One thing overlooked amidst China’s dramatic territorial claims in the South China Seas is how their actions have impacted the region’s most successful institution: the Association of Southeast Asian Nations (ASEAN). ASEAN’s reputation varies depending on the audience, but it serves as the region’s preeminent political organization. Certainly one can argue that ASEAN has not done enough, but it has accomplished some remarkable things in its history – assisting in encouraging Burma to open up to the outside world, push forward the pace of economic integration in Vietnam, helping to create a shared SE Asia economic plan (particularly after the 1997 Asian Financial Crisis), and generally increasing the amount of bilateral and multilateral interaction within SE Asia. ASEAN may not be the most important international organization in existence, but it has served the region well (especially when comparing it to South Asia’s equivalent – SAARC).
Yet, for all its accomplishments, ASEAN seems more divided today than ever before. This is partly due to the global economic downturn and the increased national pressures such a global change causes, but an additional reason is China. Specifically, Chinese foreign policy in relation to the South China Sea became a flashpoint for division among the ASEAN states.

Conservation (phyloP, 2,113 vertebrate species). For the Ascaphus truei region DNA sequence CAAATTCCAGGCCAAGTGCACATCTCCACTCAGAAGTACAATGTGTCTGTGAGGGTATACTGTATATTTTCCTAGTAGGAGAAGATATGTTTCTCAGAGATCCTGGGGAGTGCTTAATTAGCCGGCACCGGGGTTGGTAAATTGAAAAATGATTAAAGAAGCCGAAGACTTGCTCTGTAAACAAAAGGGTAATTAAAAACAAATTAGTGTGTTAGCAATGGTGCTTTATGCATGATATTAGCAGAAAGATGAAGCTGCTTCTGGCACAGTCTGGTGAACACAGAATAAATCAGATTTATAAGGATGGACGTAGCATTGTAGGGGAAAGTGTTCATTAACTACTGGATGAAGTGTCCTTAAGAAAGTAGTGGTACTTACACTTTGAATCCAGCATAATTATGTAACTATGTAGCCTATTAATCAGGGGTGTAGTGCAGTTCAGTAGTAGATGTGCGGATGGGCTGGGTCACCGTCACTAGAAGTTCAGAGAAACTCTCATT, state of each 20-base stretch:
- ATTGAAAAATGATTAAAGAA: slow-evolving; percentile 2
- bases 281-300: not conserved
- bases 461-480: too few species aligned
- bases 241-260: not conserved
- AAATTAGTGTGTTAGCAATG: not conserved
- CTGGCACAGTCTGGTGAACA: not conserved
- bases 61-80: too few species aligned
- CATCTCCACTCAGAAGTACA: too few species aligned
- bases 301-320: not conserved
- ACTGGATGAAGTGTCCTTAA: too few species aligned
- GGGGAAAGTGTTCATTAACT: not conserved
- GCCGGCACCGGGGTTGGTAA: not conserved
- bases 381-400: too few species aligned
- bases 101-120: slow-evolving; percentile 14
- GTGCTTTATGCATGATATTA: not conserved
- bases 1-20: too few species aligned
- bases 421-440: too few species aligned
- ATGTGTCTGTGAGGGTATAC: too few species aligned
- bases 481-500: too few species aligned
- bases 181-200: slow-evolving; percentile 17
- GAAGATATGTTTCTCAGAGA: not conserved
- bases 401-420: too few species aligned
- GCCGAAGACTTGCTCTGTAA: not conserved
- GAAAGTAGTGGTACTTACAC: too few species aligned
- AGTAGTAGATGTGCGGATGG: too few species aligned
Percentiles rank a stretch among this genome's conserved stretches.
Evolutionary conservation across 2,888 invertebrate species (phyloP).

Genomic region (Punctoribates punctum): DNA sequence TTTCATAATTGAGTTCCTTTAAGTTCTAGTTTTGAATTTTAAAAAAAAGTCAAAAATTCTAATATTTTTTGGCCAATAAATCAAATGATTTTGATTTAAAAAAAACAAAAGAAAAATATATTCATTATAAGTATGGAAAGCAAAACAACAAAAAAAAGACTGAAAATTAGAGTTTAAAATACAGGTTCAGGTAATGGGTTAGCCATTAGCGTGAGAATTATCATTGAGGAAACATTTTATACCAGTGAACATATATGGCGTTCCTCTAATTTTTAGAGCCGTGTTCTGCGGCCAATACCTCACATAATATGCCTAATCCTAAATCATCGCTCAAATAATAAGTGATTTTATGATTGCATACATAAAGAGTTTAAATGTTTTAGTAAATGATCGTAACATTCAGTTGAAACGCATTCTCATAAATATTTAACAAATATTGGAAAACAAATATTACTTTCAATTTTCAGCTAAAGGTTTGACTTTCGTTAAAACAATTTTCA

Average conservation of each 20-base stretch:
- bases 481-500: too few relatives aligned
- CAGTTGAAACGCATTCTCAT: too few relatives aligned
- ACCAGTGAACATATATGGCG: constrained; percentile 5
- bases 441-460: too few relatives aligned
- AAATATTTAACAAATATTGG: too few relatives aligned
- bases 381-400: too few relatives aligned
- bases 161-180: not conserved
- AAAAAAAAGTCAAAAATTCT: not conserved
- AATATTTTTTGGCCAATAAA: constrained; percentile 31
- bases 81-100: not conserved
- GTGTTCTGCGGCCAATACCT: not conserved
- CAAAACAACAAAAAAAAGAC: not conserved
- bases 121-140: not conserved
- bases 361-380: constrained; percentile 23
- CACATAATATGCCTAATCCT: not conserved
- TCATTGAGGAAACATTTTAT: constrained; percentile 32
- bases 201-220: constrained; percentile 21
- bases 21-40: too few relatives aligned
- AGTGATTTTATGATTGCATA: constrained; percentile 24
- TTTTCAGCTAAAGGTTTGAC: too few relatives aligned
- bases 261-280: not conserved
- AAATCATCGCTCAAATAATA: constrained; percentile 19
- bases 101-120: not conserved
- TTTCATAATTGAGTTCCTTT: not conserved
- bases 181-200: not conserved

Thus far, Chinese territorial claims in the South China Sea have put them in conflict with Brunei, Vietnam, the Philippines, and Thailand. Indonesia and Malaysia have sought a balanced approach between their neighbors and China (but Malaysia has started to sour on China). Cambodia, Laos, and Burma have traditionally backed the People’s Republic. The South China Sea dispute was a major topic of discussion during the past ASEAN member meeting, but for the first time the member states were unable to issue a joint communique.
China has successfully deployed their military resources and commercial fishing fleets to “acquire” substantial territory in the South China Sea. The Chinese have coupled their actions at sea with a political offensive designed to breed discord among the ASEAN member states. Few seem to be talking about this issue, but they should be. ASEAN is one of the few institutions that could serve as a natural body by which to decide the territorial disputes. With the organization weakened and sidelined, SE Asian states will pursue other options – like appealing to the United Nations or seeking greater ties to the United States. In short, a weakened ASEAN makes it more likely that conflict will escalate.
Analysts and scholars around the world should be examining the health of ASEAN, as it likely serves as the best legitimate means by which to alleviate rising tensions in SE Asia.
Please note that the views expressed in this piece do not represent the official policy or position of the National Defense University, the Department of Defense, or the U.S. government.